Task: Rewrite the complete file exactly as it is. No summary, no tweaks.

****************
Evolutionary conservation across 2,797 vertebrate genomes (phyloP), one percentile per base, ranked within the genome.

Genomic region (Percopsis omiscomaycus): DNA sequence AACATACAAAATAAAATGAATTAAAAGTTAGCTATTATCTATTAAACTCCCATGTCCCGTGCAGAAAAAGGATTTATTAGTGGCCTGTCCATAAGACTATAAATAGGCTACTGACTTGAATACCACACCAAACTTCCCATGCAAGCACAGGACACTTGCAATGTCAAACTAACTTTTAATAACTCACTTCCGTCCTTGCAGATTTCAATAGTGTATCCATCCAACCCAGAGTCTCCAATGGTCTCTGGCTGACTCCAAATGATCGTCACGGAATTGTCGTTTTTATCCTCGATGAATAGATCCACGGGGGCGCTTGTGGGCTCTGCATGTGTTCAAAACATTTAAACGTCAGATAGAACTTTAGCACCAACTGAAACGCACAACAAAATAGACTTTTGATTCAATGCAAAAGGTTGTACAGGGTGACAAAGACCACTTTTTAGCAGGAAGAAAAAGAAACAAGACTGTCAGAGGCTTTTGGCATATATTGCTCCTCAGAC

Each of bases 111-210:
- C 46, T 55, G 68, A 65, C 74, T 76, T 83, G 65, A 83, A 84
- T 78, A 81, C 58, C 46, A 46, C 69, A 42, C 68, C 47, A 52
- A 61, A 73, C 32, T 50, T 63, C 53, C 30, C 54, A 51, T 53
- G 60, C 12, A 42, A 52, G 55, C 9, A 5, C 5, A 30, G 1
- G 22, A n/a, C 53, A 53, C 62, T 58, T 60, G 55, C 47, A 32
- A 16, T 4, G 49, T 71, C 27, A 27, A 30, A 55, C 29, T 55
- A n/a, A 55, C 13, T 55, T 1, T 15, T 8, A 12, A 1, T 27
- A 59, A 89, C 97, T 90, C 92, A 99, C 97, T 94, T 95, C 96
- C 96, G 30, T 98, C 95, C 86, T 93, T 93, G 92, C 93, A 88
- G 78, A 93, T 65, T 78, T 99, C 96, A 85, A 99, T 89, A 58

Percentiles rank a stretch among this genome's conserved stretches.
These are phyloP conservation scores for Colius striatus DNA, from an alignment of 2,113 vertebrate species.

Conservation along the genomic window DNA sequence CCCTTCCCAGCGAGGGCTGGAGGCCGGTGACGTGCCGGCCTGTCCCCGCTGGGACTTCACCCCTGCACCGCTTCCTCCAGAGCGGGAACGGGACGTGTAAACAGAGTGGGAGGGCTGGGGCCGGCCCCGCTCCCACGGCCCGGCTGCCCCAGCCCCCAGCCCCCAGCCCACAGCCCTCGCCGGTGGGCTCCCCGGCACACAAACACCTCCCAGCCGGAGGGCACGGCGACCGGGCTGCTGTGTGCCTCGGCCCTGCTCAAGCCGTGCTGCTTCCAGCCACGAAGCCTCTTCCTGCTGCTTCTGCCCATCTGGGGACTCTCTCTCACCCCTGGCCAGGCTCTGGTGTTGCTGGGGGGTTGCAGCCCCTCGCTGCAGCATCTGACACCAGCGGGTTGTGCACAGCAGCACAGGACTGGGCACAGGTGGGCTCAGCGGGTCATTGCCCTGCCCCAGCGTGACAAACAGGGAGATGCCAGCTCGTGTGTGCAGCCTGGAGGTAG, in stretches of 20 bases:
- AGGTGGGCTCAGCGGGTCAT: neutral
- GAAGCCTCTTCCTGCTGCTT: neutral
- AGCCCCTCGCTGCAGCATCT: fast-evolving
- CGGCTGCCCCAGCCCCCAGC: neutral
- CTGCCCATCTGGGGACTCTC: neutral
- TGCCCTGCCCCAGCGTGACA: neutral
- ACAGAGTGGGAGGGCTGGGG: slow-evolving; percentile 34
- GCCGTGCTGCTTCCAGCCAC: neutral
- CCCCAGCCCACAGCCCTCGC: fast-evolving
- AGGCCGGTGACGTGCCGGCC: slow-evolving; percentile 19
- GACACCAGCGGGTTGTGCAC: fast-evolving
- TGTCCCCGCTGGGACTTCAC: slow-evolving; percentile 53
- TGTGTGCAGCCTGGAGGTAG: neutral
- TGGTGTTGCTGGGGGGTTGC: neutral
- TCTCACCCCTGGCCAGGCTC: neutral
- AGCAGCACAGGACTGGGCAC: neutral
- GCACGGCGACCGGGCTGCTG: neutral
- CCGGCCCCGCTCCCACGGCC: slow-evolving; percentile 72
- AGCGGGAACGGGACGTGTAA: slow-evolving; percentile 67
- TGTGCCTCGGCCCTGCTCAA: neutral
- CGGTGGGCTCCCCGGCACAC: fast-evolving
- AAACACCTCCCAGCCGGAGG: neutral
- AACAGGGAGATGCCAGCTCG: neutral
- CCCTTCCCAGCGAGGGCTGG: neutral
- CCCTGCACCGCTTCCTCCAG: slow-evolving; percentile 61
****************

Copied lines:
Evolutionary conservation across 2,797 vertebrate genomes (phyloP), one percentile per base, ranked within the genome.

Genomic region (Percopsis omiscomaycus): DNA sequence AACATACAAAATAAAATGAATTAAAAGTTAGCTATTATCTATTAAACTCCCATGTCCCGTGCAGAAAAAGGATTTATTAGTGGCCTGTCCATAAGACTATAAATAGGCTACTGACTTGAATACCACACCAAACTTCCCATGCAAGCACAGGACACTTGCAATGTCAAACTAACTTTTAATAACTCACTTCCGTCCTTGCAGATTTCAATAGTGTATCCATCCAACCCAGAGTCTCCAATGGTCTCTGGCTGACTCCAAATGATCGTCACGGAATTGTCGTTTTTATCCTCGATGAATAGATCCACGGGGGCGCTTGTGGGCTCTGCATGTGTTCAAAACATTTAAACGTCAGATAGAACTTTAGCACCAACTGAAACGCACAACAAAATAGACTTTTGATTCAATGCAAAAGGTTGTACAGGGTGACAAAGACCACTTTTTAGCAGGAAGAAAAAGAAACAAGACTGTCAGAGGCTTTTGGCATATATTGCTCCTCAGAC

Each of bases 111-210:
- C 46, T 55, G 68, A 65, C 74, T 76, T 83, G 65, A 83, A 84
- T 78, A 81, C 58, C 46, A 46, C 69, A 42, C 68, C 47, A 52
- A 61, A 73, C 32, T 50, T 63, C 53, C 30, C 54, A 51, T 53
- G 60, C 12, A 42, A 52, G 55, C 9, A 5, C 5, A 30, G 1
- G 22, A n/a, C 53, A 53, C 62, T 58, T 60, G 55, C 47, A 32
- A 16, T 4, G 49, T 71, C 27, A 27, A 30, A 55, C 29, T 55
- A n/a, A 55, C 13, T 55, T 1, T 15, T 8, A 12, A 1, T 27
- A 59, A 89, C 97, T 90, C 92, A 99, C 97, T 94, T 95, C 96
- C 96, G 30, T 98, C 95, C 86, T 93, T 93, G 92, C 93, A 88
- G 78, A 93, T 65, T 78, T 99, C 96, A 85, A 99, T 89, A 58

Percentiles rank a stretch among this genome's conserved stretches.
These are phyloP conservation scores for Colius striatus DNA, from an alignment of 2,113 vertebrate species.

Conservation along the genomic window DNA sequence CCCTTCCCAGCGAGGGCTGGAGGCCGGTGACGTGCCGGCCTGTCCCCGCTGGGACTTCACCCCTGCACCGCTTCCTCCAGAGCGGGAACGGGACGTGTAAACAGAGTGGGAGGGCTGGGGCCGGCCCCGCTCCCACGGCCCGGCTGCCCCAGCCCCCAGCCCCCAGCCCACAGCCCTCGCCGGTGGGCTCCCCGGCACACAAACACCTCCCAGCCGGAGGGCACGGCGACCGGGCTGCTGTGTGCCTCGGCCCTGCTCAAGCCGTGCTGCTTCCAGCCACGAAGCCTCTTCCTGCTGCTTCTGCCCATCTGGGGACTCTCTCTCACCCCTGGCCAGGCTCTGGTGTTGCTGGGGGGTTGCAGCCCCTCGCTGCAGCATCTGACACCAGCGGGTTGTGCACAGCAGCACAGGACTGGGCACAGGTGGGCTCAGCGGGTCATTGCCCTGCCCCAGCGTGACAAACAGGGAGATGCCAGCTCGTGTGTGCAGCCTGGAGGTAG, in stretches of 20 bases:
- AGGTGGGCTCAGCGGGTCAT: neutral
- GAAGCCTCTTCCTGCTGCTT: neutral
- AGCCCCTCGCTGCAGCATCT: fast-evolving
- CGGCTGCCCCAGCCCCCAGC: neutral
- CTGCCCATCTGGGGACTCTC: neutral
- TGCCCTGCCCCAGCGTGACA: neutral
- ACAGAGTGGGAGGGCTGGGG: slow-evolving; percentile 34
- GCCGTGCTGCTTCCAGCCAC: neutral
- CCCCAGCCCACAGCCCTCGC: fast-evolving
- AGGCCGGTGACGTGCCGGCC: slow-evolving; percentile 19
- GACACCAGCGGGTTGTGCAC: fast-evolving
- TGTCCCCGCTGGGACTTCAC: slow-evolving; percentile 53
- TGTGTGCAGCCTGGAGGTAG: neutral
- TGGTGTTGCTGGGGGGTTGC: neutral
- TCTCACCCCTGGCCAGGCTC: neutral
- AGCAGCACAGGACTGGGCAC: neutral
- GCACGGCGACCGGGCTGCTG: neutral
- CCGGCCCCGCTCCCACGGCC: slow-evolving; percentile 72
- AGCGGGAACGGGACGTGTAA: slow-evolving; percentile 67
- TGTGCCTCGGCCCTGCTCAA: neutral
- CGGTGGGCTCCCCGGCACAC: fast-evolving
- AAACACCTCCCAGCCGGAGG: neutral
- AACAGGGAGATGCCAGCTCG: neutral
- CCCTTCCCAGCGAGGGCTGG: neutral
- CCCTGCACCGCTTCCTCCAG: slow-evolving; percentile 61